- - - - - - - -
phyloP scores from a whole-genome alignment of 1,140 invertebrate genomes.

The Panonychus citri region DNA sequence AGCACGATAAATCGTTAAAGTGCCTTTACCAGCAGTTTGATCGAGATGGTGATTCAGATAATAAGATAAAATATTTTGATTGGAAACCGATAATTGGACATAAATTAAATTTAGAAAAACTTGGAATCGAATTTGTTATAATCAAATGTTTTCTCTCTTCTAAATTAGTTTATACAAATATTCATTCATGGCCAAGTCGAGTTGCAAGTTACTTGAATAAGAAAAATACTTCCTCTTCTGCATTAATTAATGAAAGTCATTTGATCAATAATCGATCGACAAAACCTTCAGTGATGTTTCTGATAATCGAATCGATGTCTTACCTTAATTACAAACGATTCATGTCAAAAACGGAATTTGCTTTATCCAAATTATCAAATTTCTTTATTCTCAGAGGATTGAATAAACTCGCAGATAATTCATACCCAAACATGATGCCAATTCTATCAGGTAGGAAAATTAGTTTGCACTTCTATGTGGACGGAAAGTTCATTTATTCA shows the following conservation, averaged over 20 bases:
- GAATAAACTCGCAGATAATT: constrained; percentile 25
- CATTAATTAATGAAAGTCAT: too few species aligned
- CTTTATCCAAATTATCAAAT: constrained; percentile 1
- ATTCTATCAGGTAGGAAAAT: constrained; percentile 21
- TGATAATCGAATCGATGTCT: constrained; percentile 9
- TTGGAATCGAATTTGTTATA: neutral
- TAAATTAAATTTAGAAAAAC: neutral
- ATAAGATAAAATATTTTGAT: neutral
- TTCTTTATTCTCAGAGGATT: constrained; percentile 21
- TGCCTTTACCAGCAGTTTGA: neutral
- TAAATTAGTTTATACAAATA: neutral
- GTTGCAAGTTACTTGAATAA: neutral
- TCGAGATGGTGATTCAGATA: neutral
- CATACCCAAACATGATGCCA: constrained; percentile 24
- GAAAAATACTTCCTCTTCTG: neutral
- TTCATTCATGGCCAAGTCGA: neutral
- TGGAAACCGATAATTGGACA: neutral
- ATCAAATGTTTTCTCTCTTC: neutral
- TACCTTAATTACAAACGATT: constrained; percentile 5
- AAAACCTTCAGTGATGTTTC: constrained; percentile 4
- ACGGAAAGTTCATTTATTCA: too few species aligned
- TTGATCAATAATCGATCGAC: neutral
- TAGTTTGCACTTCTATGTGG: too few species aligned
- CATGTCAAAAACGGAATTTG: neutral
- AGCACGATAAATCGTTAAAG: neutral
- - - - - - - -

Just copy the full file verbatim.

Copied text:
phyloP scores from a whole-genome alignment of 1,140 invertebrate genomes.

The Panonychus citri region DNA sequence AGCACGATAAATCGTTAAAGTGCCTTTACCAGCAGTTTGATCGAGATGGTGATTCAGATAATAAGATAAAATATTTTGATTGGAAACCGATAATTGGACATAAATTAAATTTAGAAAAACTTGGAATCGAATTTGTTATAATCAAATGTTTTCTCTCTTCTAAATTAGTTTATACAAATATTCATTCATGGCCAAGTCGAGTTGCAAGTTACTTGAATAAGAAAAATACTTCCTCTTCTGCATTAATTAATGAAAGTCATTTGATCAATAATCGATCGACAAAACCTTCAGTGATGTTTCTGATAATCGAATCGATGTCTTACCTTAATTACAAACGATTCATGTCAAAAACGGAATTTGCTTTATCCAAATTATCAAATTTCTTTATTCTCAGAGGATTGAATAAACTCGCAGATAATTCATACCCAAACATGATGCCAATTCTATCAGGTAGGAAAATTAGTTTGCACTTCTATGTGGACGGAAAGTTCATTTATTCA shows the following conservation, averaged over 20 bases:
- GAATAAACTCGCAGATAATT: constrained; percentile 25
- CATTAATTAATGAAAGTCAT: too few species aligned
- CTTTATCCAAATTATCAAAT: constrained; percentile 1
- ATTCTATCAGGTAGGAAAAT: constrained; percentile 21
- TGATAATCGAATCGATGTCT: constrained; percentile 9
- TTGGAATCGAATTTGTTATA: neutral
- TAAATTAAATTTAGAAAAAC: neutral
- ATAAGATAAAATATTTTGAT: neutral
- TTCTTTATTCTCAGAGGATT: constrained; percentile 21
- TGCCTTTACCAGCAGTTTGA: neutral
- TAAATTAGTTTATACAAATA: neutral
- GTTGCAAGTTACTTGAATAA: neutral
- TCGAGATGGTGATTCAGATA: neutral
- CATACCCAAACATGATGCCA: constrained; percentile 24
- GAAAAATACTTCCTCTTCTG: neutral
- TTCATTCATGGCCAAGTCGA: neutral
- TGGAAACCGATAATTGGACA: neutral
- ATCAAATGTTTTCTCTCTTC: neutral
- TACCTTAATTACAAACGATT: constrained; percentile 5
- AAAACCTTCAGTGATGTTTC: constrained; percentile 4
- ACGGAAAGTTCATTTATTCA: too few species aligned
- TTGATCAATAATCGATCGAC: neutral
- TAGTTTGCACTTCTATGTGG: too few species aligned
- CATGTCAAAAACGGAATTTG: neutral
- AGCACGATAAATCGTTAAAG: neutral